July 23, 2012 by Sudhanshu Tripathi
American attempts to push for a Western style democracy in Egypt may not yield the desired results. American foreign policy in the region is viewed with suspicion because of its past support for former President Hosni Mubarak and his regime and its overhanded support for Israel. The prevailing confusion concerning the beginnings of democracy in Egypt, despite electing Mohammed Morsi in the country’s largely fair and free elections has baffled policymakers.
The on-going instability is a result of the Supreme Council of Armed Forces (SCAF) headed by Field Marshall Hussein Tantawi, not transferring power to the newly elected president. The US is very keen on balancing a public push for a democratic Egypt against a desire to maintain long-term ties with dominant factions like Egypt’s military.
Earlier the pro-SCAF Egyptian Election Commission delayed the announcement of the results prompting the US Defence Secretary Leon Panetta t0 warn his Egyptian counterparts in two separate phone calls not to alter the election results in favour of the military’s candidate and Mubarak’s last prime minister, Gen. Ahmad Shafiq, thereby disrupting the democratic process and the will of the Egyptian electorate and the democratic spirit unleashed by the Arab Spring.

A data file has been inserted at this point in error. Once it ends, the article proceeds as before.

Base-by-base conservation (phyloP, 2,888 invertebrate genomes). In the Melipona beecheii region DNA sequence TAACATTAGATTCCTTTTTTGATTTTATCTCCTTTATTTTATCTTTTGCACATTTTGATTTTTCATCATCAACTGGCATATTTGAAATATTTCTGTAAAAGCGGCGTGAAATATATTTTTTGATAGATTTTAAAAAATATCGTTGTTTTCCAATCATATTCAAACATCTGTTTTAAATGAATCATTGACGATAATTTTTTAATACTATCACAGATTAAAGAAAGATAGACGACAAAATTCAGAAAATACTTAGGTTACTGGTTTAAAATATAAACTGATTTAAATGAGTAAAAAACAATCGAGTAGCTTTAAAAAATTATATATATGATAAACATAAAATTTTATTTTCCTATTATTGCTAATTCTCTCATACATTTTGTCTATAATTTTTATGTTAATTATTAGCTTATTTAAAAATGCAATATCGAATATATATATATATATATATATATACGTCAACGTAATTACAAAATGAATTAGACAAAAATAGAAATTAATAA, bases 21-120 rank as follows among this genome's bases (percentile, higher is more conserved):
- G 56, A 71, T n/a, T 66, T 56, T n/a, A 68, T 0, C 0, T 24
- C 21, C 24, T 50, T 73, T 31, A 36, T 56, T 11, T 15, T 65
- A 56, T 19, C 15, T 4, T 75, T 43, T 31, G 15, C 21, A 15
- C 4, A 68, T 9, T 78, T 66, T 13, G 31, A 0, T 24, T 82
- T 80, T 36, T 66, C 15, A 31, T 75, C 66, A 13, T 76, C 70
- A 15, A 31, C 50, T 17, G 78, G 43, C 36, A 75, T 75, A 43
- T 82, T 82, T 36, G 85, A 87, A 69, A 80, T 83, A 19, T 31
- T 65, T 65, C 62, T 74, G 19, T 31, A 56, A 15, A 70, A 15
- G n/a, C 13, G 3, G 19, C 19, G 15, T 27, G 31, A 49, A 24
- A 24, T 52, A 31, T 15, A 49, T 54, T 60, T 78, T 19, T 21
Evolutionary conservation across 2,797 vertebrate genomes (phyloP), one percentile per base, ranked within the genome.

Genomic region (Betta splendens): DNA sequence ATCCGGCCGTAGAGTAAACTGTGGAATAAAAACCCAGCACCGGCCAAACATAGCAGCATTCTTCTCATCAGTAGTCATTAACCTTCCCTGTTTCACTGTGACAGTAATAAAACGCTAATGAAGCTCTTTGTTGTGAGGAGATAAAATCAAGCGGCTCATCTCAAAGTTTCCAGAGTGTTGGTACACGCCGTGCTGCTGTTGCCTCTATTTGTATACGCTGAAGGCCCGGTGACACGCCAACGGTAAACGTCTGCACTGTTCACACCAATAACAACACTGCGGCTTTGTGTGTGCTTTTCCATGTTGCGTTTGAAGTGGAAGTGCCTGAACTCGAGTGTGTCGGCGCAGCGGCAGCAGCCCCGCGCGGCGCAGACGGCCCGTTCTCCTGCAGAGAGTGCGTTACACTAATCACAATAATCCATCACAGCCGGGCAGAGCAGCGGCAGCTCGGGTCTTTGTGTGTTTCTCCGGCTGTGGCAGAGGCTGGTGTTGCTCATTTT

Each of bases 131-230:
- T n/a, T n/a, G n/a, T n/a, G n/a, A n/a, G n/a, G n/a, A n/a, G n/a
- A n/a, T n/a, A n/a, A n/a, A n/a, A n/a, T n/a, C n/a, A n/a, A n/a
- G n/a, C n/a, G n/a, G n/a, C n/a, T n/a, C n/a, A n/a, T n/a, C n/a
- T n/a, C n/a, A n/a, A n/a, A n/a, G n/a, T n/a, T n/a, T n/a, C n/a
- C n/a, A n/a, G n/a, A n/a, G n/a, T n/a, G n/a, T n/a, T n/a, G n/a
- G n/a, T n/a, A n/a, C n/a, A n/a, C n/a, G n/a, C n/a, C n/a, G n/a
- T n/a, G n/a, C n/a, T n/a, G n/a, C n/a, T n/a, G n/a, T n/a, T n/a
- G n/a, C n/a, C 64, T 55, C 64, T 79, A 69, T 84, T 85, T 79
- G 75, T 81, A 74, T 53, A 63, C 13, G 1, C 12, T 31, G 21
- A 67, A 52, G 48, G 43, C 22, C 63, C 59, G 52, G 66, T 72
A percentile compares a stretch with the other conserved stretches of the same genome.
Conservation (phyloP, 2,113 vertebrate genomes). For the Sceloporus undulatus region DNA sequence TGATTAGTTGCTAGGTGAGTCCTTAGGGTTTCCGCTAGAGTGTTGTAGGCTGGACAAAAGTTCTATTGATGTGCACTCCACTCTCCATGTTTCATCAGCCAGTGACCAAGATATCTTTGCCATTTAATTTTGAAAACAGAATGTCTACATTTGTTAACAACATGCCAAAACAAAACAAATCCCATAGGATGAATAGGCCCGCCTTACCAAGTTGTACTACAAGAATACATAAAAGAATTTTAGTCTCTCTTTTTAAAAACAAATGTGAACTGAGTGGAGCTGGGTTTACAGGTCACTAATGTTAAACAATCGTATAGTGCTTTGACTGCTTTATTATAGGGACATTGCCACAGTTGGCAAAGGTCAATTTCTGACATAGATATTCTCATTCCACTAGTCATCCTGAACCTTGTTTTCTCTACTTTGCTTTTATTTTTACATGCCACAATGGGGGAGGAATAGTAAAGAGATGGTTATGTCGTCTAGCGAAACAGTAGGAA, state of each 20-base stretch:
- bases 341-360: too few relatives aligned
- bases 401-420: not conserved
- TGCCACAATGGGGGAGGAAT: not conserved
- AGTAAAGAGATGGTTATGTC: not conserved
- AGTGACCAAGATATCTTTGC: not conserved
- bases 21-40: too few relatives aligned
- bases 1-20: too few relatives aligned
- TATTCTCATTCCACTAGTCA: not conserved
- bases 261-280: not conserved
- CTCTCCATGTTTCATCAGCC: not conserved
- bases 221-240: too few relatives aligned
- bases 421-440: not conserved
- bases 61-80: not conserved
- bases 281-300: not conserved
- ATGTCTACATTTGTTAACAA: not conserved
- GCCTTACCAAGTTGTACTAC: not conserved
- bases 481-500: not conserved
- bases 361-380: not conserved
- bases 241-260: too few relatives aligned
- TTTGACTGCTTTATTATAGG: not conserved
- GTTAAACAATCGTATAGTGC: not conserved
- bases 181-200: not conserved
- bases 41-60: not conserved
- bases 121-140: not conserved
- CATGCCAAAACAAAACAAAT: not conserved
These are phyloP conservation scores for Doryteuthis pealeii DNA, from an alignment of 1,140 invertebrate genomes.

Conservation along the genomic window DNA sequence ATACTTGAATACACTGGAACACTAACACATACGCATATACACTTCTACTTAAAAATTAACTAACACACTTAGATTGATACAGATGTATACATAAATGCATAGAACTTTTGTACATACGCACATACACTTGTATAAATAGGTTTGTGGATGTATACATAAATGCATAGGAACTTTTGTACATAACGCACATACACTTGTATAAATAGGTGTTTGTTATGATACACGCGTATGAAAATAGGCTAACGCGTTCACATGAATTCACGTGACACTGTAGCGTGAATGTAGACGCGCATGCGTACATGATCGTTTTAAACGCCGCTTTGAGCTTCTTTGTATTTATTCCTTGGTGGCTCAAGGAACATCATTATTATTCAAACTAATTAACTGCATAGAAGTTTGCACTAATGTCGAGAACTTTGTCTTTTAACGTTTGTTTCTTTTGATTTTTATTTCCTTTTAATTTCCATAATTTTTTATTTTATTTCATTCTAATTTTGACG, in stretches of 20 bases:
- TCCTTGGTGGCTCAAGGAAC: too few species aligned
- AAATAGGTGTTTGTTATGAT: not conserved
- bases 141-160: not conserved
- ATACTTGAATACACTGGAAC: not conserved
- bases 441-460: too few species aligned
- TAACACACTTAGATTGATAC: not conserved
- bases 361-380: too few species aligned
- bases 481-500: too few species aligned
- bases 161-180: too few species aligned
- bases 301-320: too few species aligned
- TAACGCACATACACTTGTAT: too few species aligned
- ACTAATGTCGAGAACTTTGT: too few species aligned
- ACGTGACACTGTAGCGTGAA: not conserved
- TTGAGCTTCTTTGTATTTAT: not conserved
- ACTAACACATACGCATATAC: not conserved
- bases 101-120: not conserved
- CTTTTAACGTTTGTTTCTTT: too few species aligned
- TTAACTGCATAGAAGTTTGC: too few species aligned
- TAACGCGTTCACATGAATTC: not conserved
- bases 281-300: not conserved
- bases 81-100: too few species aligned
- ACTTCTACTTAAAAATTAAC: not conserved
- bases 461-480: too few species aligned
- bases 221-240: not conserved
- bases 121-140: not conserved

July 23, 2012 by Naili Nabil
“Let’s be clear: Washington is pursuing regime change by civil war in Syria. The United States, Europe, and the Gulf states want regime change, so they are starving the regime in Damascus and feeding the opposition.”
– Joshua Landis, director of the Center for Middle East Studies.
While the UN remains paralyzed on whether to extend its observer mission, or impose sanctions, Syria is drifting quickly towards what the International Committee of the Red Cross calls “a state of civil war”, a declaration, with cataclysmic consequences, and which might radically change the rules of the game.